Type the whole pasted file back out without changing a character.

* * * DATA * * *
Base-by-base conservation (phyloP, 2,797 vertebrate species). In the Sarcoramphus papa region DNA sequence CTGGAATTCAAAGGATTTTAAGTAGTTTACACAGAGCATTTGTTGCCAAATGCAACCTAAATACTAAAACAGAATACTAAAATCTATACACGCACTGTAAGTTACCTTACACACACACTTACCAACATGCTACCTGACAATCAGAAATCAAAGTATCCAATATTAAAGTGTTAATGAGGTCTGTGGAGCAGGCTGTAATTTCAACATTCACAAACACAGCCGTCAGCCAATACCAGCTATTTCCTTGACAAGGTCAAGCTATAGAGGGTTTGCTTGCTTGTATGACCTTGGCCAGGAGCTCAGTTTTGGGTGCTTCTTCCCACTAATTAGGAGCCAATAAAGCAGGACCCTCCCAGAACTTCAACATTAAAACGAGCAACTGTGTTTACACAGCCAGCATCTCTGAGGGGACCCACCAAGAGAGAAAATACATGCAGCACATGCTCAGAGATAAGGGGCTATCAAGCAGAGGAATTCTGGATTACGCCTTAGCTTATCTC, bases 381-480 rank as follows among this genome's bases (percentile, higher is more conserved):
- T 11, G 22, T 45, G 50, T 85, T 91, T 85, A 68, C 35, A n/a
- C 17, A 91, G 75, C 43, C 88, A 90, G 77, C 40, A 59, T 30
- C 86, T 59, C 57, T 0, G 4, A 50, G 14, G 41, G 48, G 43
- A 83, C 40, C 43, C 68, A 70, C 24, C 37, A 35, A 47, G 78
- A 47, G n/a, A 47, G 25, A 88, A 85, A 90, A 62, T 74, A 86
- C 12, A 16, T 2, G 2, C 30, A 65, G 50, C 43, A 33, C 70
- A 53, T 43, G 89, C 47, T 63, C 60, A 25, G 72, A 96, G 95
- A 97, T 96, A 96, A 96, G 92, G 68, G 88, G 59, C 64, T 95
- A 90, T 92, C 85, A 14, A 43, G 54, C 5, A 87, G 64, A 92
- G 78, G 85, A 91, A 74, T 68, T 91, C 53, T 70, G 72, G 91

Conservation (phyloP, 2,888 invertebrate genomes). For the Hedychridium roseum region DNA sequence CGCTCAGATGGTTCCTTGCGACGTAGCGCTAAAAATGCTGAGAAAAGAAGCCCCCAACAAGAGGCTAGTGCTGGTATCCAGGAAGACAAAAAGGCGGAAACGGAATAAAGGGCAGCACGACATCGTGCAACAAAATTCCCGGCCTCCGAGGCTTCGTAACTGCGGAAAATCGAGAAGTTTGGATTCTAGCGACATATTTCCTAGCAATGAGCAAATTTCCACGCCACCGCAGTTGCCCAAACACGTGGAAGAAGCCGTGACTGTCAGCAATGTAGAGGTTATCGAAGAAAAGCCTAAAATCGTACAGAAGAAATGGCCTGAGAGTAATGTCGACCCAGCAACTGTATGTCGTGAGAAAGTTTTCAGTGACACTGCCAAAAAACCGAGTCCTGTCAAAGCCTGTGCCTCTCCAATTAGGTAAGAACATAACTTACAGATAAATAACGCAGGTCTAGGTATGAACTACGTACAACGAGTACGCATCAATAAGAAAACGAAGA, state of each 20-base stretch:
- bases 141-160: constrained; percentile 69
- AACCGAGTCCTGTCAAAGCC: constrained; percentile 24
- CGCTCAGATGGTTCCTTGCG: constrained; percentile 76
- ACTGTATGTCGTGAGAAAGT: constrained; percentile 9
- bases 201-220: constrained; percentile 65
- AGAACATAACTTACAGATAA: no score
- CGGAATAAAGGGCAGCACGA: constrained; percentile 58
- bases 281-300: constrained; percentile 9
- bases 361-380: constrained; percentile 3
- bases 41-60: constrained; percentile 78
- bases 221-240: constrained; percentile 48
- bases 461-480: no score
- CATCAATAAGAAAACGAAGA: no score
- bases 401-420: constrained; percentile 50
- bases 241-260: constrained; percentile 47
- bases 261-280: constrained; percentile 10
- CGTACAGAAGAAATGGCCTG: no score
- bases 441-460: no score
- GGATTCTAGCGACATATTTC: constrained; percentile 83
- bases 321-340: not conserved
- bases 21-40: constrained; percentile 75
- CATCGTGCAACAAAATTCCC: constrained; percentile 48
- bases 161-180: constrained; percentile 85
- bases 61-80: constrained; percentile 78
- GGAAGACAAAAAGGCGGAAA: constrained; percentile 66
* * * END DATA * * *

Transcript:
Base-by-base conservation (phyloP, 2,797 vertebrate species). In the Sarcoramphus papa region DNA sequence CTGGAATTCAAAGGATTTTAAGTAGTTTACACAGAGCATTTGTTGCCAAATGCAACCTAAATACTAAAACAGAATACTAAAATCTATACACGCACTGTAAGTTACCTTACACACACACTTACCAACATGCTACCTGACAATCAGAAATCAAAGTATCCAATATTAAAGTGTTAATGAGGTCTGTGGAGCAGGCTGTAATTTCAACATTCACAAACACAGCCGTCAGCCAATACCAGCTATTTCCTTGACAAGGTCAAGCTATAGAGGGTTTGCTTGCTTGTATGACCTTGGCCAGGAGCTCAGTTTTGGGTGCTTCTTCCCACTAATTAGGAGCCAATAAAGCAGGACCCTCCCAGAACTTCAACATTAAAACGAGCAACTGTGTTTACACAGCCAGCATCTCTGAGGGGACCCACCAAGAGAGAAAATACATGCAGCACATGCTCAGAGATAAGGGGCTATCAAGCAGAGGAATTCTGGATTACGCCTTAGCTTATCTC, bases 381-480 rank as follows among this genome's bases (percentile, higher is more conserved):
- T 11, G 22, T 45, G 50, T 85, T 91, T 85, A 68, C 35, A n/a
- C 17, A 91, G 75, C 43, C 88, A 90, G 77, C 40, A 59, T 30
- C 86, T 59, C 57, T 0, G 4, A 50, G 14, G 41, G 48, G 43
- A 83, C 40, C 43, C 68, A 70, C 24, C 37, A 35, A 47, G 78
- A 47, G n/a, A 47, G 25, A 88, A 85, A 90, A 62, T 74, A 86
- C 12, A 16, T 2, G 2, C 30, A 65, G 50, C 43, A 33, C 70
- A 53, T 43, G 89, C 47, T 63, C 60, A 25, G 72, A 96, G 95
- A 97, T 96, A 96, A 96, G 92, G 68, G 88, G 59, C 64, T 95
- A 90, T 92, C 85, A 14, A 43, G 54, C 5, A 87, G 64, A 92
- G 78, G 85, A 91, A 74, T 68, T 91, C 53, T 70, G 72, G 91

Conservation (phyloP, 2,888 invertebrate genomes). For the Hedychridium roseum region DNA sequence CGCTCAGATGGTTCCTTGCGACGTAGCGCTAAAAATGCTGAGAAAAGAAGCCCCCAACAAGAGGCTAGTGCTGGTATCCAGGAAGACAAAAAGGCGGAAACGGAATAAAGGGCAGCACGACATCGTGCAACAAAATTCCCGGCCTCCGAGGCTTCGTAACTGCGGAAAATCGAGAAGTTTGGATTCTAGCGACATATTTCCTAGCAATGAGCAAATTTCCACGCCACCGCAGTTGCCCAAACACGTGGAAGAAGCCGTGACTGTCAGCAATGTAGAGGTTATCGAAGAAAAGCCTAAAATCGTACAGAAGAAATGGCCTGAGAGTAATGTCGACCCAGCAACTGTATGTCGTGAGAAAGTTTTCAGTGACACTGCCAAAAAACCGAGTCCTGTCAAAGCCTGTGCCTCTCCAATTAGGTAAGAACATAACTTACAGATAAATAACGCAGGTCTAGGTATGAACTACGTACAACGAGTACGCATCAATAAGAAAACGAAGA, state of each 20-base stretch:
- bases 141-160: constrained; percentile 69
- AACCGAGTCCTGTCAAAGCC: constrained; percentile 24
- CGCTCAGATGGTTCCTTGCG: constrained; percentile 76
- ACTGTATGTCGTGAGAAAGT: constrained; percentile 9
- bases 201-220: constrained; percentile 65
- AGAACATAACTTACAGATAA: no score
- CGGAATAAAGGGCAGCACGA: constrained; percentile 58
- bases 281-300: constrained; percentile 9
- bases 361-380: constrained; percentile 3
- bases 41-60: constrained; percentile 78
- bases 221-240: constrained; percentile 48
- bases 461-480: no score
- CATCAATAAGAAAACGAAGA: no score
- bases 401-420: constrained; percentile 50
- bases 241-260: constrained; percentile 47
- bases 261-280: constrained; percentile 10
- CGTACAGAAGAAATGGCCTG: no score
- bases 441-460: no score
- GGATTCTAGCGACATATTTC: constrained; percentile 83
- bases 321-340: not conserved
- bases 21-40: constrained; percentile 75
- CATCGTGCAACAAAATTCCC: constrained; percentile 48
- bases 161-180: constrained; percentile 85
- bases 61-80: constrained; percentile 78
- GGAAGACAAAAAGGCGGAAA: constrained; percentile 66